What is state failure? See my conceptualisation of state failure on the right flank below.

Friday, October 8, 2010

Drone strikes and militant attacks: two takes

This is the kind of discourse you're facing in Pakistan where a recent survey found that six out of ten think the U.S. is their enemy. On the left above you see stats from the BBC, and on the right you see what hardly qualifies as real stats from a Pakistani source. They are telling different stories: the BBC's data show how the U.S. drone campaign followed in intensity the intensity of the campaign of militant attacks in Pakistan. Going beyond the "correlation/co-variation is not causation" problematique, the BBC points out how the Pakistan Army's South Waziristan offensive drew retaliation in the form of peak-points in the militant campaign's intensity.

The Pakistani source, on the other hand, was eager to highlight how U.S. drone strikes are the chief problem for Pakistan. So he (yes, I presume "he") did the following. He marked "drone strikes" in red, as that is the colour that generally attracts attention more. He drew the curve for drone strikes above the blue curve of militant attacks by using some kind of indecent incident-counting method that is not revealed - thus he made sure drone attacks seem more destructive and omnipresent whereas in reality the militants killed random civilians in a number several times higher than the number of people targeted or accidentally killed in drone strikes (note: this is not to sell you the idea that civilian casualties in drone strikes are no concern). Plus the Pakistani source drew the curves so that militant attacks show a lag to drone strikes.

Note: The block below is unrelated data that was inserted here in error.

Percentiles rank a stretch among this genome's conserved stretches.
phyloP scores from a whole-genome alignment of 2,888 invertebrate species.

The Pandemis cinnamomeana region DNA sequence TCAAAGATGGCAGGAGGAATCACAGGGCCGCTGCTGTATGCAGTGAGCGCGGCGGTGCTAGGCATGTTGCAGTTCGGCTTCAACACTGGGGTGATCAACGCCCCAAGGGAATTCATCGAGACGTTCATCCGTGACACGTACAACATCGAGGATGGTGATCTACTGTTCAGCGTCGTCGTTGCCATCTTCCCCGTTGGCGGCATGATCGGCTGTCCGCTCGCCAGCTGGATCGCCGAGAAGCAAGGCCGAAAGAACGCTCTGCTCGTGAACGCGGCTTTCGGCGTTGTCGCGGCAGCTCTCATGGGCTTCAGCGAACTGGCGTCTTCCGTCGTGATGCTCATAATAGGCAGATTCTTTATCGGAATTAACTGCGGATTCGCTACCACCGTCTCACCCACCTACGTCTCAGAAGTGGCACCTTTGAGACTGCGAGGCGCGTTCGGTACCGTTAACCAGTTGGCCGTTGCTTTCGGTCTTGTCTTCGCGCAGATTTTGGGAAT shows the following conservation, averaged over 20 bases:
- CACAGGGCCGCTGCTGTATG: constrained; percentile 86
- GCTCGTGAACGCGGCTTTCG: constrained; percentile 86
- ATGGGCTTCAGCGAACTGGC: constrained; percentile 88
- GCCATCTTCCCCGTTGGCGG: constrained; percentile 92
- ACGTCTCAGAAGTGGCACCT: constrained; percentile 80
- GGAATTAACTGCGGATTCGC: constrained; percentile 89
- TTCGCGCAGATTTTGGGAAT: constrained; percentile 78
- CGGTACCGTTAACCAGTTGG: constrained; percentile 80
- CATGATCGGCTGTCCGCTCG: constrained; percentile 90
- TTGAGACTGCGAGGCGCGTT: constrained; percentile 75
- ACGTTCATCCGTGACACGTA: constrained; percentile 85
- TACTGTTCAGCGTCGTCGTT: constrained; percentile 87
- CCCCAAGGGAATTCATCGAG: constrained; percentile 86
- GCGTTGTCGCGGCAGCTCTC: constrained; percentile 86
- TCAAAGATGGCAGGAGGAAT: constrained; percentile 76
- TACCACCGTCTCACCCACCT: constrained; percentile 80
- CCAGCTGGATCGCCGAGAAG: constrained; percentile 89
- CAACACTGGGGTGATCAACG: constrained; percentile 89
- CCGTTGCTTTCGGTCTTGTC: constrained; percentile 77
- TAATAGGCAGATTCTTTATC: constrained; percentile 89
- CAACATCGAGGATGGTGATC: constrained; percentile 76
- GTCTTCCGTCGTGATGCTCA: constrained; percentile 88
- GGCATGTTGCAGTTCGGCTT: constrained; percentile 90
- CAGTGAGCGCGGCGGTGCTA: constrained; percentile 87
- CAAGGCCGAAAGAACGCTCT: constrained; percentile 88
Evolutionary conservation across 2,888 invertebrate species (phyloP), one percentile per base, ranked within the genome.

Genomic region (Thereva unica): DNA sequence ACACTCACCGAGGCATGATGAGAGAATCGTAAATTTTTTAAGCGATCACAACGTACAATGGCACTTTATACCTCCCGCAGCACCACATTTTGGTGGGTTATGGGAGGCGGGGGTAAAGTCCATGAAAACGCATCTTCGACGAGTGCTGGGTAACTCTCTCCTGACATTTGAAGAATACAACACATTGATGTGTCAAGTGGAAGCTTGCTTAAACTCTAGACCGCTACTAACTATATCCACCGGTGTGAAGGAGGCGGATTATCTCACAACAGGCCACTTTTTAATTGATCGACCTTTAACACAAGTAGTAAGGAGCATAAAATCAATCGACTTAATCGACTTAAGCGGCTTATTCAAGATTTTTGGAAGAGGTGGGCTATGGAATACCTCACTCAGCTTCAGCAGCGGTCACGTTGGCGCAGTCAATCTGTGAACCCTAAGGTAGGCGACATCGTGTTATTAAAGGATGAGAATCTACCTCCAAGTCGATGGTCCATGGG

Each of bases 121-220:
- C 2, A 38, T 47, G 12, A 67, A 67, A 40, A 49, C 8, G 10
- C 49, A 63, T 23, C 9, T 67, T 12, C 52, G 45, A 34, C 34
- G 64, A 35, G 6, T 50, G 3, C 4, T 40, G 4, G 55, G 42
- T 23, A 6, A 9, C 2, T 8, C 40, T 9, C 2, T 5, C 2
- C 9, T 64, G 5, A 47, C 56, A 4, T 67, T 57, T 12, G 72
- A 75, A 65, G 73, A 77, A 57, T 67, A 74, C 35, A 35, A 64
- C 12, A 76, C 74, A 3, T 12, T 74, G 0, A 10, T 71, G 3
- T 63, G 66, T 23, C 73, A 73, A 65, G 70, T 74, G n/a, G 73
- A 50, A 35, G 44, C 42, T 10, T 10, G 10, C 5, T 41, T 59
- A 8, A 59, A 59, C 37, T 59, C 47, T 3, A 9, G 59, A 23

Given this, you have problems when you are trying to tell people in a country like Pakistan that, well, we don't really want extremists that you wouldn't harm to get the chance to go where they please, to kill people and blow up stuff. Which is what they seem to have been preparing to do relatively intensively lately, with Ilyas Kashmiri (the commander of AQ's paramilitary wing these days, it seems) and a certain Yunis al-Mauretani involved, along with militants resident in Germany and Britain (converts, first and second generation immigrants, dual citizens, i.e. militants from these countries, of all kinds).

No comments: